This news update is almost all about educational copying, though that’s entirely coincidental!
- The Copyright Office has revamped their website – https://www.copyright.gov/. They have also launched a new blog, Copyright: Creativity at Work.
- “Great Minds v. Fedex” – a US court case pinning down some details about Creative Commons licenses
There has been a lot of discussion (sometimes validly grounded, sometimes intended to stir up doubt) about the meaning of the “noncommercial” aspect of Creative Commons licenses. A producer of “open” textbooks sued FedEx(Kinko’s) for making copies of their books at the behest of a public school district. Recently, a court ruled that this was still a noncommercial use, since it was -for- a noncommercial user.
- Background from the Creative Commons organization – https://creativecommons.org/2016/08/30/defending-noncommercial-uses-great-minds-v-fedex-office/
- News story covering the division for interested lay people – https://www.techdirt.com/articles/20170306/06290936849/important-ruling-perennially-problematic-creative-commons-non-commercial-license.shtml
- More detailed analysis for lawyers from Eric Goldman – http://blog.ericgoldman.org/archives/2017/02/copyshop-covered-by-non-commercial-creative-commons-license-great-minds-v-fedex.htm
- Fair use(ish issues) around the world!
- Indian courts ruled strongly in favor of educational copying. The suit was brought by Oxford University Press, Cambridge University Press, and Taylor & Francis. Recently, in March, they have chosen not to appeal the case to a higher court.
(People who track educational use cases may recognize that some of those are the same parties who sued US educational users in the Georgia State University case. In the US, they’re continuing to appeal.
- News report about decision not to appeal – http://indianexpress.com/article/education/delhi-university-photocopy-shop-publishers-withdraw-case-against-rameshwari/
- Indian IP blog with more detailed analysis – https://spicyip.com/2017/03/breaking-news-oup-and-other-publishers-withdraw-copyright-suit-against-delhi-university-and-photocopier.html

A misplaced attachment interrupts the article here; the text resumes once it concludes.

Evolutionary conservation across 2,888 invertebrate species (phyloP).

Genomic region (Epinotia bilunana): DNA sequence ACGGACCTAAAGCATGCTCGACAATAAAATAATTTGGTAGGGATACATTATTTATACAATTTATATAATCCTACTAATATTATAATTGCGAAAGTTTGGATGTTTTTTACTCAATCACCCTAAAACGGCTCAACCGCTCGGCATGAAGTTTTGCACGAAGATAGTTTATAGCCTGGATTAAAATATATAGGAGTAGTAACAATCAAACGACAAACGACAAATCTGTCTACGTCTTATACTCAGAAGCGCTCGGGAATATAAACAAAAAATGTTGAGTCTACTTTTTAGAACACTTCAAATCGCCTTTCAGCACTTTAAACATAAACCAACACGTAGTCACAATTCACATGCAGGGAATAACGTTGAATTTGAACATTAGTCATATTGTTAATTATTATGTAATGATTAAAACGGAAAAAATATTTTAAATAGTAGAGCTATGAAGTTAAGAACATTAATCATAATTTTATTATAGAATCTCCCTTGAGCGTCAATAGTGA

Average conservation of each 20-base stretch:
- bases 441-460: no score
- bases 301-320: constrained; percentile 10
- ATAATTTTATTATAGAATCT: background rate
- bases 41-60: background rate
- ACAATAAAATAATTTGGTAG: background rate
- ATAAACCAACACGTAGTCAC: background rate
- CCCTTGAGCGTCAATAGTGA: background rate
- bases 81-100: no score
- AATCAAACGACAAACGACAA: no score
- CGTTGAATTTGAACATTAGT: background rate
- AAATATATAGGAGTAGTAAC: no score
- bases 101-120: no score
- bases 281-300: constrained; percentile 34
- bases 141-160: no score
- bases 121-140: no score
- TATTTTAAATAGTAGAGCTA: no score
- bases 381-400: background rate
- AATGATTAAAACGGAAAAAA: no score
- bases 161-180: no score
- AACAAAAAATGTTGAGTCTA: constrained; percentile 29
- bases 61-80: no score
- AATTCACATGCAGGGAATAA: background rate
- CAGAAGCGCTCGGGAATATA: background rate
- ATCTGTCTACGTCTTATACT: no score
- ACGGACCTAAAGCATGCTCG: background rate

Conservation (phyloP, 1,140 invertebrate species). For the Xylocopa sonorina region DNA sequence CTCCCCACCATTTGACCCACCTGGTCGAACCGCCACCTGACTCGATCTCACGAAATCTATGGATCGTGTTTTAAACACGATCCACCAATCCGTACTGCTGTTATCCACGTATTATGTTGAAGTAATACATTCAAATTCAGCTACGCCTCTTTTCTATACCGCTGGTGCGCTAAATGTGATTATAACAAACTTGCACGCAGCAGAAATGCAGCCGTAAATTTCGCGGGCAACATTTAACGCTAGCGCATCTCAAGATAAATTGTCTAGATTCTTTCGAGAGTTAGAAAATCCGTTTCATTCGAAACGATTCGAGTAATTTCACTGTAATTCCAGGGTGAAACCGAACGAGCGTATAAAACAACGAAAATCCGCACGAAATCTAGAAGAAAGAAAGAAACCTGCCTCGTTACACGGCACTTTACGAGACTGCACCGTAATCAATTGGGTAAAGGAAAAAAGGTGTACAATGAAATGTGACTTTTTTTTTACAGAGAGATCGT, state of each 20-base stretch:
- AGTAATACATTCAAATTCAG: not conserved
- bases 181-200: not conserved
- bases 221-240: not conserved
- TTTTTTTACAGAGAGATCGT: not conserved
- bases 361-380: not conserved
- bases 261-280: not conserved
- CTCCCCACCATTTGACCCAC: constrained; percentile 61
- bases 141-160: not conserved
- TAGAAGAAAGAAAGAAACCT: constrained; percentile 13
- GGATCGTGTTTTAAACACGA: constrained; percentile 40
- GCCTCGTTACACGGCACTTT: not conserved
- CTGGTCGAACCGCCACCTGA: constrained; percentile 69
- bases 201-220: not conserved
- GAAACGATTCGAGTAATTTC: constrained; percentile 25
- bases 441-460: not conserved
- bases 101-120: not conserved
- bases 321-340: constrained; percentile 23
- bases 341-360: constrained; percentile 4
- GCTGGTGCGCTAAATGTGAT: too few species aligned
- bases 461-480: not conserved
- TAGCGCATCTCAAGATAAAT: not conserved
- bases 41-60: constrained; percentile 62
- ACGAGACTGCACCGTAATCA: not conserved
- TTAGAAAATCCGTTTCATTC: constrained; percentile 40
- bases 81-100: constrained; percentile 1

- International IP blog with review of the case after the original opinion – http://ipkitten.blogspot.sg/2016/09/to-photocopy-or-not-delhi-high-courts.html
- Special 301
The United States issues a yearly report, via trade-related agencies, on countries it considers to have inadequate copyright protection. From the US end, the process is dominated by corporate content interests, and rarely considers public interest issues or exceptions. However, other countries’ responses to the process often emphasize those issues.
- Testimony from a representative of the American University Washington College of Law’s Program on Information Justice and Intellectual Property (PIJIP) about the results of international adoption of fair use on US content interests. – http://infojustice.org/archives/37845
- Canada has officially rejected the process. http://www.michaelgeist.ca/2017/03/canadian-government-on-u-s-special-301-we-dont-recognize-validity-of-flawed-report/
- Paper an a possible Kenyan shift from fair dealing to a more flexible fair use approach by author Victor B. Nzomo – https://papers.ssrn.com/sol3/papers.cfm?abstract_id=2929252
- Interesting analysis from Michael Geist about the confusions that collective licensing for campus copying creates, since campus licenses often do -not- cover many on-campus uses, but this is not transparent to users. http://www.michaelgeist.ca/2017/03/who-is-on-the-wrong-side-why-the-copyright-mistake-at-concordia-highlights-the-problems-with-collective-licensing/ (From Canadian context, but collective licenses in the US have similar limitations.)